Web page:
Air pollution in Salt Lake City is heavier on the west side than the east. Health experts offered tips to protect yourself.


(Scott Sommerdorf | The Salt Lake Tribune) Miguel Lagunas sees how a pollution detector works that was made from Legos and a few electronics, at the Breathe Clean Festival, Saturday, November 18, 2017. The event is designed to inform the public about short and long-term solutions to improve our environment and individual, family and public health.

Winter is coming and so is the valley inversion season, but you don’t have to feel helpless.

There are things you can do to fight air pollution: don’t idle your car needlessly, seal you house or business to increase energy efficiency and don’t exercise outdoors on bad-air days.

Those are just a sampling of many ideas that where offered Saturday at the Breathe Clean Festival at Salt Lake City’s Glendale Public Library.

It was the first of a series of events aimed at educating and empowering Salt Lake City and its west-side communities on reducing health risks and emissions, said state Sen. Luz Escamilla, D-Salt Lake City.

Daniel Mendoza analyzes air pollution across the Salt Lake Valley at the University of Utah Department of Atmospheric Sciences. Like many cities, pollution levels are highest where incomes are lowest, he explained. That means people living on the west side are impacted more than east-siders.

For example, Mendoza said carbon dioxide levels are twice as great in Rose Park as they are at the University of Utah. That’s because Rose Park is close to pollution sources, such as freeways and an industrial area to its north.

Noah Miterko was passing out information at a booth for HEAL Utah, a nonprofit organization that promotes clean air and renewable energy.

We want to connect more people to their lawmakers,” he said. “People need to galvanize the pollution issue to get things done.”

Educating people on ways to mitigate the impacts of air pollution is essential to good health, said Liz Joy, a physician with Intermountain Healthcare. She and her colleagues have developed easy-to-follow diagrams with such titles as “Air Quality and Outdoor Exercise or Work” and “Outdoor Air Quality and Heart Disease.”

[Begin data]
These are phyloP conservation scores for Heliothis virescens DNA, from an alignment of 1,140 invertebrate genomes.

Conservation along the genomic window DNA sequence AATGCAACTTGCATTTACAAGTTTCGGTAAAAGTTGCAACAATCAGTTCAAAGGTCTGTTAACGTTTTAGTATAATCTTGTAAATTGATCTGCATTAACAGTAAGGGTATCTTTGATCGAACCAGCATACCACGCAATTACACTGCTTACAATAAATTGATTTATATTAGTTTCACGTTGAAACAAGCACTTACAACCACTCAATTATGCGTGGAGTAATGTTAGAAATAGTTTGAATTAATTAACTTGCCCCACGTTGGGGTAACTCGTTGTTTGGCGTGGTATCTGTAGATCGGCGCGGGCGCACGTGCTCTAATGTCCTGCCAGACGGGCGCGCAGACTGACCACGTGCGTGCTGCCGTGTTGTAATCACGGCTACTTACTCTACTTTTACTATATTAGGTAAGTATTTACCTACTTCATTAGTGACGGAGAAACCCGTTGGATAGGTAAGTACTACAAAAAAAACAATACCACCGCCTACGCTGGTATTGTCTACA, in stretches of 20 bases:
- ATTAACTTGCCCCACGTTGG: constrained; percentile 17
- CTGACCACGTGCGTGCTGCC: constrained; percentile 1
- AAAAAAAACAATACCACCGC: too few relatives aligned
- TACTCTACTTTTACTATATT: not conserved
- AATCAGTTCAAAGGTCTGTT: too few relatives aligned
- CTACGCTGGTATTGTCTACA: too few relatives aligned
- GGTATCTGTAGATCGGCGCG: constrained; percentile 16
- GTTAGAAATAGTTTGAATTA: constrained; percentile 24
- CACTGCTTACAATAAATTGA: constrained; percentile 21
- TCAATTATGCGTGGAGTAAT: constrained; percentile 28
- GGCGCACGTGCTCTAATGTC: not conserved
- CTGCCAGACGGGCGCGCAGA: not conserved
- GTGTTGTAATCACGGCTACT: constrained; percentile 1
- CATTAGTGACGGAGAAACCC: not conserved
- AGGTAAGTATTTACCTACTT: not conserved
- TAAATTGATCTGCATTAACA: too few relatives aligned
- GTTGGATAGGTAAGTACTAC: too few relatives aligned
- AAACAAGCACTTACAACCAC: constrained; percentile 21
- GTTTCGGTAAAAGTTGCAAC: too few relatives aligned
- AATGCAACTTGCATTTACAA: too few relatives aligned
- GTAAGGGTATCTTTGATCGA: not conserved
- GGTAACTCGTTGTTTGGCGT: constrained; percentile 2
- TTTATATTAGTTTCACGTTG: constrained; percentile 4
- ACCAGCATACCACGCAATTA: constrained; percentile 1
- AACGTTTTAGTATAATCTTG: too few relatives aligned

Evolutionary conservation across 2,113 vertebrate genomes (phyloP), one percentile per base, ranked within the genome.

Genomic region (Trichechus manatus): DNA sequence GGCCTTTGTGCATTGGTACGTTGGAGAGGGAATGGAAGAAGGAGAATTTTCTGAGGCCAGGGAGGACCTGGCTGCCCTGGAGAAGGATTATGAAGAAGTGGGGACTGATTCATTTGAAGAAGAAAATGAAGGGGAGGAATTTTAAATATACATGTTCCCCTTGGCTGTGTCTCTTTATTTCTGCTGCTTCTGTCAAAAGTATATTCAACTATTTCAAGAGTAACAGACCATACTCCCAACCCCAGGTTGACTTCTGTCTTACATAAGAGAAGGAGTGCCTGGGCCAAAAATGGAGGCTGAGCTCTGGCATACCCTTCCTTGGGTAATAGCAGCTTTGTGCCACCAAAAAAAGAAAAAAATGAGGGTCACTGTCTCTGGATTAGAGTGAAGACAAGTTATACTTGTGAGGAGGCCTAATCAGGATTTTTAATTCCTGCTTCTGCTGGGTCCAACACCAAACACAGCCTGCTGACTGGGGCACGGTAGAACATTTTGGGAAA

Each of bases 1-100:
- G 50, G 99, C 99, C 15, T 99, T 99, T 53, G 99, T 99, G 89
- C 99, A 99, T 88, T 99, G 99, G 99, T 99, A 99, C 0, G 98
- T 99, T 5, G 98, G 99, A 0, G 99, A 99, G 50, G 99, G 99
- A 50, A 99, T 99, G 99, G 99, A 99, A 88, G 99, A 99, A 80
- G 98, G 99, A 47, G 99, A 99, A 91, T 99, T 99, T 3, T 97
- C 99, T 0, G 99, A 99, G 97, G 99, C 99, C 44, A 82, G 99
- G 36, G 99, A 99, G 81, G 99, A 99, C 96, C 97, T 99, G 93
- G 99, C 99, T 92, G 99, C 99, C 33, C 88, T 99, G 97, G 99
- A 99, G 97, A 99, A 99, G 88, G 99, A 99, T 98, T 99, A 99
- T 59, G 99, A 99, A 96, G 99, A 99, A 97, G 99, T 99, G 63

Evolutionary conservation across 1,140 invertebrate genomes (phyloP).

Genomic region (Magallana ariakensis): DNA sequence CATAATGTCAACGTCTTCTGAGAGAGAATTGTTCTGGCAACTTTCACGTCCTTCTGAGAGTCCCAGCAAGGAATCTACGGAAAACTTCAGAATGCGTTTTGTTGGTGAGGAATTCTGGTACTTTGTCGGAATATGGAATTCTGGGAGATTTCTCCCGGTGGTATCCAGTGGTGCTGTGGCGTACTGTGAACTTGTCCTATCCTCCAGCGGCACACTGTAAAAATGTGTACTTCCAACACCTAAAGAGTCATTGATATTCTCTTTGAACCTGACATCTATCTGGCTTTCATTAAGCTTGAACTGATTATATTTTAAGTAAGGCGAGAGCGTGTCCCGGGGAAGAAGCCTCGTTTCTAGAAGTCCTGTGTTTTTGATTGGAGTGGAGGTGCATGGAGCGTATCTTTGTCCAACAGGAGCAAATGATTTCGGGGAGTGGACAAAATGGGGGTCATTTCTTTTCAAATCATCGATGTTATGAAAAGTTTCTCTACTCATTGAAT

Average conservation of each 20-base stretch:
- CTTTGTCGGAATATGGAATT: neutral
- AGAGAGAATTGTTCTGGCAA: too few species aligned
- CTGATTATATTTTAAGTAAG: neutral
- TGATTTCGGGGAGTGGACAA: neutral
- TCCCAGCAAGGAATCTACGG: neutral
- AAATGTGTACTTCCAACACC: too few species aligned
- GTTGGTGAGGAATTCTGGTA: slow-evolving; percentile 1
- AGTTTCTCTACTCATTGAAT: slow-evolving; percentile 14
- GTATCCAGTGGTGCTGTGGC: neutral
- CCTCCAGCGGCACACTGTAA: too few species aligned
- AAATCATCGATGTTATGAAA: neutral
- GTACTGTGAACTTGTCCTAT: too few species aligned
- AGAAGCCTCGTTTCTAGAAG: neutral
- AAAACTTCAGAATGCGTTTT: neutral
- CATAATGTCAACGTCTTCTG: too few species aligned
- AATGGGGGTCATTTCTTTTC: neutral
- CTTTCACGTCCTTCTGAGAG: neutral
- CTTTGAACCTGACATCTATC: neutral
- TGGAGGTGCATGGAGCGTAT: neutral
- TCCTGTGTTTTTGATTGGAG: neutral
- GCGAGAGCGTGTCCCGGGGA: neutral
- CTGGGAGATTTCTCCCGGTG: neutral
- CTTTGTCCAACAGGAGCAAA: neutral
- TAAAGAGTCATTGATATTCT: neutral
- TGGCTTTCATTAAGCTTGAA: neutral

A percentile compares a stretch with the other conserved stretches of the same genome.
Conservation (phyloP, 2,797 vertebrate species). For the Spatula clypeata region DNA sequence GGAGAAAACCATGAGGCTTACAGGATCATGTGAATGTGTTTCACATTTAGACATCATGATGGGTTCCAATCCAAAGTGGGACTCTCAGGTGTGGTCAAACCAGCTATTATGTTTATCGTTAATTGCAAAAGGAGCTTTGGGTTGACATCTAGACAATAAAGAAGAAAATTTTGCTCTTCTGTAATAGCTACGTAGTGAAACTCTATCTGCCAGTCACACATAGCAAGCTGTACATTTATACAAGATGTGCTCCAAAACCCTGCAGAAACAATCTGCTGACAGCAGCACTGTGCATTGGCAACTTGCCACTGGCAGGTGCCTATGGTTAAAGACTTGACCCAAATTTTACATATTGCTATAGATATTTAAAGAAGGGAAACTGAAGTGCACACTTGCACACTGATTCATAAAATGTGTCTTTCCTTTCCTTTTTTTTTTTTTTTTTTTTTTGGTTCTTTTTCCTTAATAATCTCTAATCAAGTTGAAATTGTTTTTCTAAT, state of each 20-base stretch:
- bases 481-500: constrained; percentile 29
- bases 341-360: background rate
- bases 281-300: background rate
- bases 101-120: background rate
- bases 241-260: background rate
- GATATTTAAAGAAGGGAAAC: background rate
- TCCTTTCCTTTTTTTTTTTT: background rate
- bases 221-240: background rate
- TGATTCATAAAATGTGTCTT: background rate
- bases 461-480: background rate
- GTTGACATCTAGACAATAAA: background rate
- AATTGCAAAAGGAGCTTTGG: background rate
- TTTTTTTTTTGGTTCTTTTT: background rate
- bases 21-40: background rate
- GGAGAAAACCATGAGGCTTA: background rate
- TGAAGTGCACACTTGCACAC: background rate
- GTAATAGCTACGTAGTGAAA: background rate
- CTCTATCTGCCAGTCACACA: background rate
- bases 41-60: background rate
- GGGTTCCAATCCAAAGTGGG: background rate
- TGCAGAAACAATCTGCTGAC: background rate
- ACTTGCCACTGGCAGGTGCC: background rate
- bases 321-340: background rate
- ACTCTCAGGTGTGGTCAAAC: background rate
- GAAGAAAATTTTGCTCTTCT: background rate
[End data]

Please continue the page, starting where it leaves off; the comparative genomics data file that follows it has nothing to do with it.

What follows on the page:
Ongoing exposure to air pollution can lead to heart disease and stroke, Joy explained. And those suffering from heart disease or high blood pressure are more at risk during valley inversions.

About 230,000 Utans suffer from asthma and some 500,000 have cardiovascular disease, according to Intermountain Healthcare.

Suggestions include: plan outdoor activities in the morning, when air quality is usually better and don’t exercise near automobile traffic. Other strategies and facts can be found at ucair.org.

Air pollution also has a great impact on pregnant women and fetuses, said Denni Cawley of Utah Physicians for Healthy Environment. It can affect birth weight as well as brain development in a fetus.

Cawley noted there is no safe level of air pollution and that even short-term exposure to particulate matter and ozone can be harmful.

Making sure your house or business is well sealed saves money, and it also cuts air pollution, said Emma Rieves from Utah Clean Energy. About one-third of air pollution is caused by houses and other buildings, she said.

Beyond that, a well-sealed building provides cleaner air inside, she explained.

Mohit Tayal and his family from Taylorsville visited the fair and found it enlightening, he said, because there was a lot information, includng actions residents can take.

This is really good,” he said. “I was not expecting this.”

The Breath Clean Festival was sponsored by Salt Lake City YouthCity Government, The City Library and 10 public health partners.